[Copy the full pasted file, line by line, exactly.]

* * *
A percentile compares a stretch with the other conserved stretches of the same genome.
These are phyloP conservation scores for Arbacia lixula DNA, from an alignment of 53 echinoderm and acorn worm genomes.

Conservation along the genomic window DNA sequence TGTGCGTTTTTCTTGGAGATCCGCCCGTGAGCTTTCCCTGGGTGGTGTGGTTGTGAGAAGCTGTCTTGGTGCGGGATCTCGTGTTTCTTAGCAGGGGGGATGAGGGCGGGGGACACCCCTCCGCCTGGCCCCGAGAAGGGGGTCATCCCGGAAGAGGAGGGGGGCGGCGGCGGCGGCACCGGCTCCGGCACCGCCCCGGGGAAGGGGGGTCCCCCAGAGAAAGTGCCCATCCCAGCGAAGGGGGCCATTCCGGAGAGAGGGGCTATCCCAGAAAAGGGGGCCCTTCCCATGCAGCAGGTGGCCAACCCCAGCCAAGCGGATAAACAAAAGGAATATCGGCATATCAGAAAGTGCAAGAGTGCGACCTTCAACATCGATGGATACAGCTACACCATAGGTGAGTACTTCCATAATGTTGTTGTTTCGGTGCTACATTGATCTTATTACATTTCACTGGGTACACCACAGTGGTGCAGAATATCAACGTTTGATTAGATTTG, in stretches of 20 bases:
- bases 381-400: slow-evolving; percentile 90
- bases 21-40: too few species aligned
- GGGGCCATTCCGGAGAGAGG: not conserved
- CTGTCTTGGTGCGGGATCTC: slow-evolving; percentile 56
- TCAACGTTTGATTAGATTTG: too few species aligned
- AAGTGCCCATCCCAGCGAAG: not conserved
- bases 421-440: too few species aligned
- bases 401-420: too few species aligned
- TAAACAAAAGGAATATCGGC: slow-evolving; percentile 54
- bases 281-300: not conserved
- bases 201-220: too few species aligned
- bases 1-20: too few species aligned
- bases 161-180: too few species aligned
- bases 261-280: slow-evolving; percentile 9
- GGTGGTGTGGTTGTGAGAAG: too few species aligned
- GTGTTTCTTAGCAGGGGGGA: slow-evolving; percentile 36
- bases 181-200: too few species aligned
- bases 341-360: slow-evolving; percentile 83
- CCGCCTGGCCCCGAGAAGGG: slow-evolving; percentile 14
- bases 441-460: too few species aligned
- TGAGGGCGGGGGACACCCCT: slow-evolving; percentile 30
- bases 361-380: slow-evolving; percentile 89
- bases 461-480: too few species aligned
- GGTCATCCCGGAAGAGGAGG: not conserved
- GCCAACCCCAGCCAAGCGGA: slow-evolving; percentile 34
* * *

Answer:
A percentile compares a stretch with the other conserved stretches of the same genome.
These are phyloP conservation scores for Arbacia lixula DNA, from an alignment of 53 echinoderm and acorn worm genomes.

Conservation along the genomic window DNA sequence TGTGCGTTTTTCTTGGAGATCCGCCCGTGAGCTTTCCCTGGGTGGTGTGGTTGTGAGAAGCTGTCTTGGTGCGGGATCTCGTGTTTCTTAGCAGGGGGGATGAGGGCGGGGGACACCCCTCCGCCTGGCCCCGAGAAGGGGGTCATCCCGGAAGAGGAGGGGGGCGGCGGCGGCGGCACCGGCTCCGGCACCGCCCCGGGGAAGGGGGGTCCCCCAGAGAAAGTGCCCATCCCAGCGAAGGGGGCCATTCCGGAGAGAGGGGCTATCCCAGAAAAGGGGGCCCTTCCCATGCAGCAGGTGGCCAACCCCAGCCAAGCGGATAAACAAAAGGAATATCGGCATATCAGAAAGTGCAAGAGTGCGACCTTCAACATCGATGGATACAGCTACACCATAGGTGAGTACTTCCATAATGTTGTTGTTTCGGTGCTACATTGATCTTATTACATTTCACTGGGTACACCACAGTGGTGCAGAATATCAACGTTTGATTAGATTTG, in stretches of 20 bases:
- bases 381-400: slow-evolving; percentile 90
- bases 21-40: too few species aligned
- GGGGCCATTCCGGAGAGAGG: not conserved
- CTGTCTTGGTGCGGGATCTC: slow-evolving; percentile 56
- TCAACGTTTGATTAGATTTG: too few species aligned
- AAGTGCCCATCCCAGCGAAG: not conserved
- bases 421-440: too few species aligned
- bases 401-420: too few species aligned
- TAAACAAAAGGAATATCGGC: slow-evolving; percentile 54
- bases 281-300: not conserved
- bases 201-220: too few species aligned
- bases 1-20: too few species aligned
- bases 161-180: too few species aligned
- bases 261-280: slow-evolving; percentile 9
- GGTGGTGTGGTTGTGAGAAG: too few species aligned
- GTGTTTCTTAGCAGGGGGGA: slow-evolving; percentile 36
- bases 181-200: too few species aligned
- bases 341-360: slow-evolving; percentile 83
- CCGCCTGGCCCCGAGAAGGG: slow-evolving; percentile 14
- bases 441-460: too few species aligned
- TGAGGGCGGGGGACACCCCT: slow-evolving; percentile 30
- bases 361-380: slow-evolving; percentile 89
- bases 461-480: too few species aligned
- GGTCATCCCGGAAGAGGAGG: not conserved
- GCCAACCCCAGCCAAGCGGA: slow-evolving; percentile 34